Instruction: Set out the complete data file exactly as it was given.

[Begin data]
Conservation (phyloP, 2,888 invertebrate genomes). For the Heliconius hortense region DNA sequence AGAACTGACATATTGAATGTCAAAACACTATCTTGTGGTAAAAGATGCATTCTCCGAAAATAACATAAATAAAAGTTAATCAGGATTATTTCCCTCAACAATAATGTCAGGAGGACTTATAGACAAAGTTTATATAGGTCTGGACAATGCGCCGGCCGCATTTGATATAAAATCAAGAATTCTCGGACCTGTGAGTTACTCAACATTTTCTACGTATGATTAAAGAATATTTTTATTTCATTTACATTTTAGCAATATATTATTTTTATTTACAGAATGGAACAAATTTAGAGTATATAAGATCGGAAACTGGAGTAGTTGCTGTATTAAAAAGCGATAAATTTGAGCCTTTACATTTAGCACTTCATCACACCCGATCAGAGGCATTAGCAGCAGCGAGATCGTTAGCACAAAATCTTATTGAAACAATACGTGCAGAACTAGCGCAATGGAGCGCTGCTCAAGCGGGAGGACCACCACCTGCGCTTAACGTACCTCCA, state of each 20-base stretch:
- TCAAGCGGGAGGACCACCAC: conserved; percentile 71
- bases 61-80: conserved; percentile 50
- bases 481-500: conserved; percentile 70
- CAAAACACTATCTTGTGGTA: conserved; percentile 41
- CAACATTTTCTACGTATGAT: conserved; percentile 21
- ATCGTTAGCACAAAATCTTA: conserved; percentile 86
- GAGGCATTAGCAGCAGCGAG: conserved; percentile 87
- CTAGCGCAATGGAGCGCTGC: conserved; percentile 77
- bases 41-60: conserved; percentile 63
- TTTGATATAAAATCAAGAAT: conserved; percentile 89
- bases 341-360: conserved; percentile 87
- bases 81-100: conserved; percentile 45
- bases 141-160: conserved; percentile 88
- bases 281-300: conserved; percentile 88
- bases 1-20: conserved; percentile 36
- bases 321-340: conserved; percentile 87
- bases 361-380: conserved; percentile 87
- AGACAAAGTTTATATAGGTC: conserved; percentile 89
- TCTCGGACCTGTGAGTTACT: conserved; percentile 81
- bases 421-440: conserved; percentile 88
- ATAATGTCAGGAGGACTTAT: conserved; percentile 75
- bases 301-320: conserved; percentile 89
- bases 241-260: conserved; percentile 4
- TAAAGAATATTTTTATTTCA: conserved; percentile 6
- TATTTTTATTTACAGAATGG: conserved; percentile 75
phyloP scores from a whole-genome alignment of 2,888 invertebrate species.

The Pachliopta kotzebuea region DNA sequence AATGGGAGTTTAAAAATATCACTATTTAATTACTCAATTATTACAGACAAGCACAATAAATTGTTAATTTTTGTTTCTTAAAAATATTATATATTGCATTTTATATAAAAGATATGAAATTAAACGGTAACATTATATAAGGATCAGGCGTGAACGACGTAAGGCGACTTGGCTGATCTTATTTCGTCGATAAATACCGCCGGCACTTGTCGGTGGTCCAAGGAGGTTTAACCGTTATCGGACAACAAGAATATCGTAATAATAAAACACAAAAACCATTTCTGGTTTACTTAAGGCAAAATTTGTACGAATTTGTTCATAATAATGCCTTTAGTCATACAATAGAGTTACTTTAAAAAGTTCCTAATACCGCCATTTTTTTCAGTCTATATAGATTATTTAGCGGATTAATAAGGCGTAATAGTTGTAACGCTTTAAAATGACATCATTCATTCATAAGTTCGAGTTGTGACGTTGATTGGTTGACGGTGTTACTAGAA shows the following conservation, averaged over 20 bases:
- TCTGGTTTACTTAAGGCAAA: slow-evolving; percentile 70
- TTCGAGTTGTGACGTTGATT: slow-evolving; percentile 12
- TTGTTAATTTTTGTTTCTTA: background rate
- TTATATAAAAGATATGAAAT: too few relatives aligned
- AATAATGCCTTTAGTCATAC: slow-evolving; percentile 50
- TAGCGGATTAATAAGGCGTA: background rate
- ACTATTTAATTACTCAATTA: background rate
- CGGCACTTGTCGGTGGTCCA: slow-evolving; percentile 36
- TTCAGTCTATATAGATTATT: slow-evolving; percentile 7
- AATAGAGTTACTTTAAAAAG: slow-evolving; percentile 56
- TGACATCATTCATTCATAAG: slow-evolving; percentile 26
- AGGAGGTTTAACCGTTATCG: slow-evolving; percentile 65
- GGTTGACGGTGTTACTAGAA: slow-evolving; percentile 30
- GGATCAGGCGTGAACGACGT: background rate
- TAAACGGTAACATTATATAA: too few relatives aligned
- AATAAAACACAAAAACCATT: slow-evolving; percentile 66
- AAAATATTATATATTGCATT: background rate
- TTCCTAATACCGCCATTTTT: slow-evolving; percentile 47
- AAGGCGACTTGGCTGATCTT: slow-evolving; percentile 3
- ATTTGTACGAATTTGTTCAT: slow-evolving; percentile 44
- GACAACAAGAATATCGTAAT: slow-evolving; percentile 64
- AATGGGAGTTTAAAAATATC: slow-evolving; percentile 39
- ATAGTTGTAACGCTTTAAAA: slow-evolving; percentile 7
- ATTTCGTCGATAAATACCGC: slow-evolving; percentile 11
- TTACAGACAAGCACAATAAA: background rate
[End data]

Conservation (phyloP, 2,888 invertebrate genomes). For the Heliconius hortense region DNA sequence AGAACTGACATATTGAATGTCAAAACACTATCTTGTGGTAAAAGATGCATTCTCCGAAAATAACATAAATAAAAGTTAATCAGGATTATTTCCCTCAACAATAATGTCAGGAGGACTTATAGACAAAGTTTATATAGGTCTGGACAATGCGCCGGCCGCATTTGATATAAAATCAAGAATTCTCGGACCTGTGAGTTACTCAACATTTTCTACGTATGATTAAAGAATATTTTTATTTCATTTACATTTTAGCAATATATTATTTTTATTTACAGAATGGAACAAATTTAGAGTATATAAGATCGGAAACTGGAGTAGTTGCTGTATTAAAAAGCGATAAATTTGAGCCTTTACATTTAGCACTTCATCACACCCGATCAGAGGCATTAGCAGCAGCGAGATCGTTAGCACAAAATCTTATTGAAACAATACGTGCAGAACTAGCGCAATGGAGCGCTGCTCAAGCGGGAGGACCACCACCTGCGCTTAACGTACCTCCA, state of each 20-base stretch:
- TCAAGCGGGAGGACCACCAC: conserved; percentile 71
- bases 61-80: conserved; percentile 50
- bases 481-500: conserved; percentile 70
- CAAAACACTATCTTGTGGTA: conserved; percentile 41
- CAACATTTTCTACGTATGAT: conserved; percentile 21
- ATCGTTAGCACAAAATCTTA: conserved; percentile 86
- GAGGCATTAGCAGCAGCGAG: conserved; percentile 87
- CTAGCGCAATGGAGCGCTGC: conserved; percentile 77
- bases 41-60: conserved; percentile 63
- TTTGATATAAAATCAAGAAT: conserved; percentile 89
- bases 341-360: conserved; percentile 87
- bases 81-100: conserved; percentile 45
- bases 141-160: conserved; percentile 88
- bases 281-300: conserved; percentile 88
- bases 1-20: conserved; percentile 36
- bases 321-340: conserved; percentile 87
- bases 361-380: conserved; percentile 87
- AGACAAAGTTTATATAGGTC: conserved; percentile 89
- TCTCGGACCTGTGAGTTACT: conserved; percentile 81
- bases 421-440: conserved; percentile 88
- ATAATGTCAGGAGGACTTAT: conserved; percentile 75
- bases 301-320: conserved; percentile 89
- bases 241-260: conserved; percentile 4
- TAAAGAATATTTTTATTTCA: conserved; percentile 6
- TATTTTTATTTACAGAATGG: conserved; percentile 75
phyloP scores from a whole-genome alignment of 2,888 invertebrate species.

The Pachliopta kotzebuea region DNA sequence AATGGGAGTTTAAAAATATCACTATTTAATTACTCAATTATTACAGACAAGCACAATAAATTGTTAATTTTTGTTTCTTAAAAATATTATATATTGCATTTTATATAAAAGATATGAAATTAAACGGTAACATTATATAAGGATCAGGCGTGAACGACGTAAGGCGACTTGGCTGATCTTATTTCGTCGATAAATACCGCCGGCACTTGTCGGTGGTCCAAGGAGGTTTAACCGTTATCGGACAACAAGAATATCGTAATAATAAAACACAAAAACCATTTCTGGTTTACTTAAGGCAAAATTTGTACGAATTTGTTCATAATAATGCCTTTAGTCATACAATAGAGTTACTTTAAAAAGTTCCTAATACCGCCATTTTTTTCAGTCTATATAGATTATTTAGCGGATTAATAAGGCGTAATAGTTGTAACGCTTTAAAATGACATCATTCATTCATAAGTTCGAGTTGTGACGTTGATTGGTTGACGGTGTTACTAGAA shows the following conservation, averaged over 20 bases:
- TCTGGTTTACTTAAGGCAAA: slow-evolving; percentile 70
- TTCGAGTTGTGACGTTGATT: slow-evolving; percentile 12
- TTGTTAATTTTTGTTTCTTA: background rate
- TTATATAAAAGATATGAAAT: too few relatives aligned
- AATAATGCCTTTAGTCATAC: slow-evolving; percentile 50
- TAGCGGATTAATAAGGCGTA: background rate
- ACTATTTAATTACTCAATTA: background rate
- CGGCACTTGTCGGTGGTCCA: slow-evolving; percentile 36
- TTCAGTCTATATAGATTATT: slow-evolving; percentile 7
- AATAGAGTTACTTTAAAAAG: slow-evolving; percentile 56
- TGACATCATTCATTCATAAG: slow-evolving; percentile 26
- AGGAGGTTTAACCGTTATCG: slow-evolving; percentile 65
- GGTTGACGGTGTTACTAGAA: slow-evolving; percentile 30
- GGATCAGGCGTGAACGACGT: background rate
- TAAACGGTAACATTATATAA: too few relatives aligned
- AATAAAACACAAAAACCATT: slow-evolving; percentile 66
- AAAATATTATATATTGCATT: background rate
- TTCCTAATACCGCCATTTTT: slow-evolving; percentile 47
- AAGGCGACTTGGCTGATCTT: slow-evolving; percentile 3
- ATTTGTACGAATTTGTTCAT: slow-evolving; percentile 44
- GACAACAAGAATATCGTAAT: slow-evolving; percentile 64
- AATGGGAGTTTAAAAATATC: slow-evolving; percentile 39
- ATAGTTGTAACGCTTTAAAA: slow-evolving; percentile 7
- ATTTCGTCGATAAATACCGC: slow-evolving; percentile 11
- TTACAGACAAGCACAATAAA: background rate